Artificial enlargement of claims not tenable, says India on Nepal map move | India News

Jun 13, 2020

India slammed Nepal’s constitutional amendment to change its map on the national emblem to include Indian territories, saying it was not “tenable”.
In a strongly worded statement after Nepal’s lower house unanimously passed the constitutional amendment on Saturday, the MEA spokesperson said, “This artificial enlargement of claims is not based on historical fact or evidence and is not tenable. It is also violative of our current understanding to hold talks on outstanding boundary issues.”
For the second time in five years, the India-Nepal relationship is heading for a train wreck. As KP Sharma Oli government in Kathmandu steered a constitutional amendment to Schedule 3 of the constitution to update the national emblem by incorporating Limpiyadhura, Lipulekh and Kalapani in Nepal’s map, bilateral relations dived to a new low. Saying that India had already clarified its position, India has told Nepal it would refuse to hold boundary talks with Nepal after the passage of this amendment.
Nepal’s foreign minister Pradeep Gyawali tweeted this afternoon, “The House of Representatives unanimously adopted the Constitution Amendment Bill, paving the way for accommodating the updated political-administrative map in the national emblem.”
Samajwadi Party Chairman Upendra Yadav in his remarks called for the Mahakali Treaty to be amended. The Nepal Speaker Agni Sapkota also rejected the only amendment proposal registered by Socialist MP Sarita Giri on the Constitution Amendment Bill. The legislation will now move to the National Assembly for its approval, which is expected to happen without any hitch.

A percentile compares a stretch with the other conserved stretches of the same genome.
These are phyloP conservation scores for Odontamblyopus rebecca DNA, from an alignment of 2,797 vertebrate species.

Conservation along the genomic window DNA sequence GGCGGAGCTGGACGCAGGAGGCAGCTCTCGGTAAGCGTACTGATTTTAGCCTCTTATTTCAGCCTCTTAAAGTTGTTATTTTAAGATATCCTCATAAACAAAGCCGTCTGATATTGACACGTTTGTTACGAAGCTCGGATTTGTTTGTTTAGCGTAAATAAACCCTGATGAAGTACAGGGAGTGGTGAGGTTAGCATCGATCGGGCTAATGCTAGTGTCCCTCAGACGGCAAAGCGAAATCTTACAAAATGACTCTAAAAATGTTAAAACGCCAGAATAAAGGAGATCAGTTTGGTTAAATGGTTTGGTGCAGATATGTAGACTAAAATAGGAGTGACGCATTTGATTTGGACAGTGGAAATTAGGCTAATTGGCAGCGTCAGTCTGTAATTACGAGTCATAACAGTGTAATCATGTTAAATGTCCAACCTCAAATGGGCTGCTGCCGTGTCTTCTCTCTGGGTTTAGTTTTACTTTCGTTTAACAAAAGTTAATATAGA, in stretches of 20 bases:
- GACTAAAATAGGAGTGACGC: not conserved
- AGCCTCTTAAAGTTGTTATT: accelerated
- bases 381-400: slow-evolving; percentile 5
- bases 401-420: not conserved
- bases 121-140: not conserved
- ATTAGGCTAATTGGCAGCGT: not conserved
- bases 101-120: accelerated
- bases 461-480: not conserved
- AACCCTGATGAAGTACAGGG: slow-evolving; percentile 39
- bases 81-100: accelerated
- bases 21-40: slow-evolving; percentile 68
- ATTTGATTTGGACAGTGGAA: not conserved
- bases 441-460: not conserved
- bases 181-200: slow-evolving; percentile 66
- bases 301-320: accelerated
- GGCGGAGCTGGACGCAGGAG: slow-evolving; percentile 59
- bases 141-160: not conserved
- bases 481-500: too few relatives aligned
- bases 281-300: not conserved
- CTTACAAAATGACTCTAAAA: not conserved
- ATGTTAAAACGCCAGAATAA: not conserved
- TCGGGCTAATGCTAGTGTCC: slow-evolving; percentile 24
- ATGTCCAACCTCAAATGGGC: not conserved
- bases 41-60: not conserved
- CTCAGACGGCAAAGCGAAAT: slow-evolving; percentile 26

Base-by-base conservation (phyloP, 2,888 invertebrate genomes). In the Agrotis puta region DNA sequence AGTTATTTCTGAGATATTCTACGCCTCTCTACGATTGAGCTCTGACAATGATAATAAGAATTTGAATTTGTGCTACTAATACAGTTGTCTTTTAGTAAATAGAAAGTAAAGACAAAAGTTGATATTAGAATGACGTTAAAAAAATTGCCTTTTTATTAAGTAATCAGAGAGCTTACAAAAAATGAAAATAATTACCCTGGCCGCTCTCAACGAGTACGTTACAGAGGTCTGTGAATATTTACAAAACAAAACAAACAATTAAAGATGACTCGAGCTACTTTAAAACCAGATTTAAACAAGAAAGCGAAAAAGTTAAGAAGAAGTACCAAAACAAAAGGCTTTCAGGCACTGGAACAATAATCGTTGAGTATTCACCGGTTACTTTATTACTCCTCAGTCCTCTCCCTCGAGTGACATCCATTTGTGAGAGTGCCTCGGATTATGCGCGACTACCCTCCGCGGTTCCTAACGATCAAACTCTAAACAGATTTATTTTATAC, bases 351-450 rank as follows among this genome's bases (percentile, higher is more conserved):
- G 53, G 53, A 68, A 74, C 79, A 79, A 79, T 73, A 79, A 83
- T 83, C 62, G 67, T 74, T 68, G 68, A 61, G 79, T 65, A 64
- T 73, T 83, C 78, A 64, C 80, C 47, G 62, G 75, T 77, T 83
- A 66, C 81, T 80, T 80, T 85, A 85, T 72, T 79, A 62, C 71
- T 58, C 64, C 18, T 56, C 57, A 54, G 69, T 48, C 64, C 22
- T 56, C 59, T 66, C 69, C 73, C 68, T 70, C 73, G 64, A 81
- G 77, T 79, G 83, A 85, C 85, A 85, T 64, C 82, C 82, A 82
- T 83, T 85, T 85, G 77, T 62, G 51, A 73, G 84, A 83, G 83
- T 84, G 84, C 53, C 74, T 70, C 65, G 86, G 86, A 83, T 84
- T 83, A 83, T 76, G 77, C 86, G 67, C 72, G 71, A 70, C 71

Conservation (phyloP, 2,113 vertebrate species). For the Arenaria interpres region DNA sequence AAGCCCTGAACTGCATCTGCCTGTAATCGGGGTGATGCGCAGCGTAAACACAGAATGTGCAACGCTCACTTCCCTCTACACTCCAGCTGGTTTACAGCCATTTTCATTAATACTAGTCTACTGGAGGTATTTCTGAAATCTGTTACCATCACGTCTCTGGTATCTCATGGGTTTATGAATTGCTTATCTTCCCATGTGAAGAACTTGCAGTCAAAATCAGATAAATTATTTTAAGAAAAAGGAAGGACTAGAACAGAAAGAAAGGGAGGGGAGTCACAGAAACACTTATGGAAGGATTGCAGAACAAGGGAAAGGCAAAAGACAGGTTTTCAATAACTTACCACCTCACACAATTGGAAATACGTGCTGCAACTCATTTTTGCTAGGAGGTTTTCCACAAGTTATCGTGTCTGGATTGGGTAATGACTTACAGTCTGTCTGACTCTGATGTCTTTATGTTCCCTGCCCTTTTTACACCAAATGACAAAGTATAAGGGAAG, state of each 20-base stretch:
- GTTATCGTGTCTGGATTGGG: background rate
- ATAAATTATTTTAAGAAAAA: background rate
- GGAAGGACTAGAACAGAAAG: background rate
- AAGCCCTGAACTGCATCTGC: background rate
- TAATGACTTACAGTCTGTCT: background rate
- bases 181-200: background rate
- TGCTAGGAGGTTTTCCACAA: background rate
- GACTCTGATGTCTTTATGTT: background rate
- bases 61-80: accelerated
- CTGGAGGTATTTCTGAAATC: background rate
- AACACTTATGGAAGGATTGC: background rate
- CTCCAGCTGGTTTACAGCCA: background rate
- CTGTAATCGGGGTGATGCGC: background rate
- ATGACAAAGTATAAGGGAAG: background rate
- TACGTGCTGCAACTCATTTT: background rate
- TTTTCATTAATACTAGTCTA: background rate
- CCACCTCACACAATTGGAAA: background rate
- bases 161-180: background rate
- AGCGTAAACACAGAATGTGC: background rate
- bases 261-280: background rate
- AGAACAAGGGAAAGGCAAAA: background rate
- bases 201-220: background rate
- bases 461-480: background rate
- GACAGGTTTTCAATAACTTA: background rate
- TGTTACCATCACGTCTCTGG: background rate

The Indian government has maintained a studied silence on the issue after the MEA stated last week that India would not accept unilateral changes in Nepal’s map. In fact, this week, the government emphasised the “close and civilisational” ties between the two countries.
On Saturday, the Indian army chief, Gen MM Naravane also softened his stance on Nepal, saying, “We have a very strong relationship with Nepal. We have geographical, cultural, historical, religious linkages. We have very strong people to people connect. Our relation with them has always been strong and will remain strong in the future.” Gen Naravane’s comment a couple of weeks ago that Nepal was raising opposition on the Kalapani at “someone else’s behest” was generally held to be the trigger for Nepal PM Oli’s outburst. In fact, that comment also raised objections among Nepal’s armed forces, who have generally kept a low profile on the growing dispute.
In the past few days, sources say there has been some consternation in Nepal regarding India’s continued silence on the issue. India has refused to hold talks with Nepal while the Oli government pushed through the constitutional amendment. “We will not talk with a sword over our heads,” sources here said. China is a favourite villain of the piece here, but this may be an overstated threat.
The unfortunate reality, according to government sources, is that India believes Nepal’s PM K.P. Sharma Oli wants to fundamentally transform ties with India.
Oli has successfully pushed back against India, twice won elections in the teeth of Indian opposition — that gives him virtually unbeatable nationalist credentials.
Added to this is his Communist politics blends better with China, allowing him to use their deeper pockets to offset Indian influence as well as be a bargaining chip with India. The Modi government has made much of the Hindu-ness of Nepal being a natural “fit” with India. Neither Oli nor the younger generation Nepali actually see it in this light. This frequently leads to crossed wires between the two countries. Oli has used the boundary issue with India brilliantly, both saving himself politically, as well as building distance with India.

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